Two police officers have recently come under fire for gifting their captain a 'quilt' made of cardboard signs from homeless individuals.
Police officers across the United States have recently been receiving more flak than usual. With police brutality becoming a mainstay in news headlines, perhaps this comes to no one's surprise. Unfortunately, a couple more of them have added to this reputation. They might have made things a lot worse. Police officers Preston McGraw and Alexandre Olivier, recent graduates of the Mobile Police Academy, took to Facebook in order to post a photo of themselves holding up a 'quilt' of cardboard signs confiscated from homeless individuals. While the post has since been taken down, a citizen was proactive enough to take a screenshot and share it on the same social media platform. The post, now viral, has been harshly condemned, Al.com reports.
The original post read featuring the photo of the two officers read, "Wanna wish everybody in the 4th precinct a Merry Christmas, especially our captain. Hope you enjoy our homeless quilt. Sincerely Panhandler patrol." The homeless quilt, pictured in the image, was made of cardboard signs confiscated from homeless individuals who were punished for panhandling. The signs were stitched together with tape, building a quilt. It was supposedly a gift for their captain. Before the cops could remove the post from their timelines, Facebook user Eduardo Romero took a screenshot and uploaded it to his own profile. He wrote, "Imagine taking pride in terrorizing the most vulnerable people in society."
Needless to say, the post was not received well. Several thousands of users, shocked by officers McGraw and Olivier's insensitive behavior, commented on Romero's screenshot condemning the officers' actions. Joyce Meier, for instance, stated, "They should be freaking fired. *ssholes." Vi P Malixi added, "Sadism. Lack of compassion. Great message, Alabama Police. But just remember, karma can be a beyotch." Some users even called for the police officers to experience severe physical punishment, such as Dean Kirschmann, who suggested, "They should handcuff those cops to a pole outside for 24 hours so they know what it's like to be cold and hungry." Since it was first uploaded on December 30, the post has garnered over 5,500 comments and 4,400 reactions. It has also been shared over 16,000 times.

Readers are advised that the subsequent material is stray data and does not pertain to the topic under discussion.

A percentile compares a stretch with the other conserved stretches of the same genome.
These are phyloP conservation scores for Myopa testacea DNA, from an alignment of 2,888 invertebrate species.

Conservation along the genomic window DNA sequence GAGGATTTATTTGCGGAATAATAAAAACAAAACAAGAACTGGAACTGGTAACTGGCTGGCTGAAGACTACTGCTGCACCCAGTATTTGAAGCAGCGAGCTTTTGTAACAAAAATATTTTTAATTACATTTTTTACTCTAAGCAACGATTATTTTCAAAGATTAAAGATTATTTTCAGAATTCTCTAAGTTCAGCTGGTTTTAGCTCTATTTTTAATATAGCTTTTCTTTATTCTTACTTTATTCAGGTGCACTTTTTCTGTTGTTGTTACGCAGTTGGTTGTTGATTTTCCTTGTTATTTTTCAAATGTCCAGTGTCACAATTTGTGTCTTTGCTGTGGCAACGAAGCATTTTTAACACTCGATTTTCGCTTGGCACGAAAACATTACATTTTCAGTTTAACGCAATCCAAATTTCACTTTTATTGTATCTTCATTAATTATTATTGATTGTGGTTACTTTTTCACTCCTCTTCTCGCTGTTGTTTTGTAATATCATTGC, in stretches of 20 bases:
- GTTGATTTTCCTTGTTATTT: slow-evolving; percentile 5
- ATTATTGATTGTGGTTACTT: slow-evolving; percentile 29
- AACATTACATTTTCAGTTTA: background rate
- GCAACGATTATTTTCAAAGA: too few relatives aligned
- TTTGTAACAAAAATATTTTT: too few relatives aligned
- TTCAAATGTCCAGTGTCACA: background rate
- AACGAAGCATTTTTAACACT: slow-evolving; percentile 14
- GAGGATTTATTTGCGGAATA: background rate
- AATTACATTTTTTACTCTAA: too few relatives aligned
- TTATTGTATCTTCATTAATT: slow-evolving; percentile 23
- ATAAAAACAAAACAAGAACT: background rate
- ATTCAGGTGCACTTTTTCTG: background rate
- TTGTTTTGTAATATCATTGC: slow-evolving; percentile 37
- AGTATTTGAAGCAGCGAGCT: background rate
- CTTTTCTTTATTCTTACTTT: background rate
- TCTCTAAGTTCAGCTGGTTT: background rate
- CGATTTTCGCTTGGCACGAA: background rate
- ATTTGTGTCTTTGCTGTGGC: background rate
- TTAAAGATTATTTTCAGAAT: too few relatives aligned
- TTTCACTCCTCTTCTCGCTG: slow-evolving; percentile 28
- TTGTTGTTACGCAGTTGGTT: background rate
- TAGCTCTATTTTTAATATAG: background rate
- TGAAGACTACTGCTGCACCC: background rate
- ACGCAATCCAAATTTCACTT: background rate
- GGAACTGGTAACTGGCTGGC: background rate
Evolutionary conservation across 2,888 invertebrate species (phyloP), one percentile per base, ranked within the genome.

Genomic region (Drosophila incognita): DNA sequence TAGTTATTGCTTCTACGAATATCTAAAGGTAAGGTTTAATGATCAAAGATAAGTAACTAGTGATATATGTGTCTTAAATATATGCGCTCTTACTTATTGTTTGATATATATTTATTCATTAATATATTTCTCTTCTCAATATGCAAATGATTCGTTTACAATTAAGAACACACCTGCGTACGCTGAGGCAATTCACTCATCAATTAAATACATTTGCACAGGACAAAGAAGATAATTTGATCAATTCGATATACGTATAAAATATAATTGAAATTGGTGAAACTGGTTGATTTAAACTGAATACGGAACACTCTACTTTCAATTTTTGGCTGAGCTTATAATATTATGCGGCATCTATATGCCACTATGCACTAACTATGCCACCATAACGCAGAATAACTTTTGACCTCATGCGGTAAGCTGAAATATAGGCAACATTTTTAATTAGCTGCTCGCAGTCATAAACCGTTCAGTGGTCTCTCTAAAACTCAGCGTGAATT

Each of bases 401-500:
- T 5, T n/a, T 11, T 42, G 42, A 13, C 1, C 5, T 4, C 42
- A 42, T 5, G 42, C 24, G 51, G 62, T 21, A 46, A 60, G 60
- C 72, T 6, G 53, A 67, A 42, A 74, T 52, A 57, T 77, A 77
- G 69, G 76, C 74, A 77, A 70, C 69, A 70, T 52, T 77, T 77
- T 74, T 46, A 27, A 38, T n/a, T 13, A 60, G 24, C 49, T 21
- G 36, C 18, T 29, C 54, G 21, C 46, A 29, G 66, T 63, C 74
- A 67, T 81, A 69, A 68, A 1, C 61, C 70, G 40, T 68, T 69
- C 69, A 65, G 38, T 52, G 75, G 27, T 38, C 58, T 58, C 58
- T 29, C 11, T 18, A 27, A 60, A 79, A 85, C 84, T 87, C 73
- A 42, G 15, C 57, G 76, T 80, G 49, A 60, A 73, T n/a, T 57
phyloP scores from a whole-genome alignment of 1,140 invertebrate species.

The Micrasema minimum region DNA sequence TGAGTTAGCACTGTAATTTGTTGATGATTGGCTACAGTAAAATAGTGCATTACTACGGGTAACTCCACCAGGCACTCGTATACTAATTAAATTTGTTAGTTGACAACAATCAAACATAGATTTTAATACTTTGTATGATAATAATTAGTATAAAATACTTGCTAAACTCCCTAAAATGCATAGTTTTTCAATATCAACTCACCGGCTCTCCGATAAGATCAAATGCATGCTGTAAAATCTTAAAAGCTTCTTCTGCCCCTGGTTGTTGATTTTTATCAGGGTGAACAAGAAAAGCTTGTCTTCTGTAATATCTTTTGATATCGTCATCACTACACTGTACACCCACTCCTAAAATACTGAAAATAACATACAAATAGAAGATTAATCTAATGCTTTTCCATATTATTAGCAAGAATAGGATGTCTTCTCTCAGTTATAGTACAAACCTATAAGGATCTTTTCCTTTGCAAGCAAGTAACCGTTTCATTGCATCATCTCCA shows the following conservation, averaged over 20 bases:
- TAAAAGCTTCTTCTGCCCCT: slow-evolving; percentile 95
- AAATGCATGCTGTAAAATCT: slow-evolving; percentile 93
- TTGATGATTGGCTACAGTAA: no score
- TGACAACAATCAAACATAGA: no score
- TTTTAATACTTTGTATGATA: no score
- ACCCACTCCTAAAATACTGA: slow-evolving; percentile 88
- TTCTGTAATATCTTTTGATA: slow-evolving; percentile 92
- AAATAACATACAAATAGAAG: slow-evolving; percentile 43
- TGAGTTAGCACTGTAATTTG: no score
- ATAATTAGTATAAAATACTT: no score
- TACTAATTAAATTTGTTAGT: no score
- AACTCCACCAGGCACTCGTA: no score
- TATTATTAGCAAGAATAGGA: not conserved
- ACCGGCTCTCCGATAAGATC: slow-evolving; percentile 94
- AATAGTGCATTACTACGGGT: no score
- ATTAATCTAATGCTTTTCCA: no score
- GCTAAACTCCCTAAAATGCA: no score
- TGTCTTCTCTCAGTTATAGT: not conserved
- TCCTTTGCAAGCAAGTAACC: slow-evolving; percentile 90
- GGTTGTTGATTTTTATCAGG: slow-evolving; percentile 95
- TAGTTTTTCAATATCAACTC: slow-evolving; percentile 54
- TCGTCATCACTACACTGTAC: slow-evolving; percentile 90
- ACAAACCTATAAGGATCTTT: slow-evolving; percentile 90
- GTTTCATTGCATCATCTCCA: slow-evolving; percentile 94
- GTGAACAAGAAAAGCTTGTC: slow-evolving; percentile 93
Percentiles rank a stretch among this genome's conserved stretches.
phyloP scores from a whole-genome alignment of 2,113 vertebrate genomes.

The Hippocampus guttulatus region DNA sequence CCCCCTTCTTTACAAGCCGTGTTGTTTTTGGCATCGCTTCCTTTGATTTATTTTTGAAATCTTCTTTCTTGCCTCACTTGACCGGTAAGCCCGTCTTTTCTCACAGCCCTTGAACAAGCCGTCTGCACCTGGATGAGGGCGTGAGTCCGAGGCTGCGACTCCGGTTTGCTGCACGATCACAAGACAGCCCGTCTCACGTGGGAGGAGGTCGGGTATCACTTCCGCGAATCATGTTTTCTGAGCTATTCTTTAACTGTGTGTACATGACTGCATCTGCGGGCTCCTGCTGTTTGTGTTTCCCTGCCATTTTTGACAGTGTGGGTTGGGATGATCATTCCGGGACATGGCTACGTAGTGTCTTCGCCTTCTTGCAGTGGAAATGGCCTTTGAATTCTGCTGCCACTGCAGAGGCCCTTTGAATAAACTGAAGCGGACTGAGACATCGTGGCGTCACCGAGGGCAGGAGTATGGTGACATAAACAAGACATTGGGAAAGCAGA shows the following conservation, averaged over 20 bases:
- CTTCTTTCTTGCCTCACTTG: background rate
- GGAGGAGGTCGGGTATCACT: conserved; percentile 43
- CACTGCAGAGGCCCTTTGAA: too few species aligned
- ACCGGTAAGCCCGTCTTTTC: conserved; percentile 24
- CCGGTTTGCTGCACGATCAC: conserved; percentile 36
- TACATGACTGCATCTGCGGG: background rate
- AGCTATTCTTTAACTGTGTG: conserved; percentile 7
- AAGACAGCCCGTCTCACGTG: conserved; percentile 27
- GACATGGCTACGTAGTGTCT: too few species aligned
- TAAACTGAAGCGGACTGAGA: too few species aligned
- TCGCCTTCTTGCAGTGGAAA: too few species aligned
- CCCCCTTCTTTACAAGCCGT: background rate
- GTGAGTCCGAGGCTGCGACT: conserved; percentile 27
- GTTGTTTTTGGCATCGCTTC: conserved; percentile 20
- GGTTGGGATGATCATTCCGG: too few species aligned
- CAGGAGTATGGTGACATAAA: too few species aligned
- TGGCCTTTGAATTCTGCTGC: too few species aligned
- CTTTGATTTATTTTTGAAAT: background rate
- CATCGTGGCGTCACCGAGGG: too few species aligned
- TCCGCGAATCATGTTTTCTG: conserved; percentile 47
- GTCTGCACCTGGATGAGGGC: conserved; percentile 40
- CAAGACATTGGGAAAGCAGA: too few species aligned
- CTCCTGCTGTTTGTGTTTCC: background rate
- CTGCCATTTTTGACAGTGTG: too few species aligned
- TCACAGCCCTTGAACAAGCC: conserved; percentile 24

Of course, this means it reached their department fairly quickly, prompting an official response from Mobile Chief of Police Lawrence Battiste, a longtime advocate for the homeless community in the area. Offering apologies, he affirmed in his statement, "As a police department entrusted with serving and protecting our community, we offer our sincerest apology for the insensitive gesture of a Facebook post by two of our officers where they are holding up a homeless 'quilt' made of panhandling signs. Although we do not condone panhandling and must enforce the city ordinances that limit panhandling, it is never our intent or desire as a police department to make light of those who find themselves in a homeless state. Rather, our position has always been to partner with community service providers to help us help those faced with homelessness with hope to improve their quality of life."
To many, this apology seemed like the police department was only trying to cover up their officers' intolerable behavior. It is unclear if McGraw and Olivier faced any real consequences for their actions. While panhandling is illegal in Mobile, after a controversial law was passed in 2010, this does not warrant the officers' actions. Without a doubt, the officers, who only recently graduated from the academy, should receive corrective punishment to ensure they never exhibit such behavior again. When will the police department step up?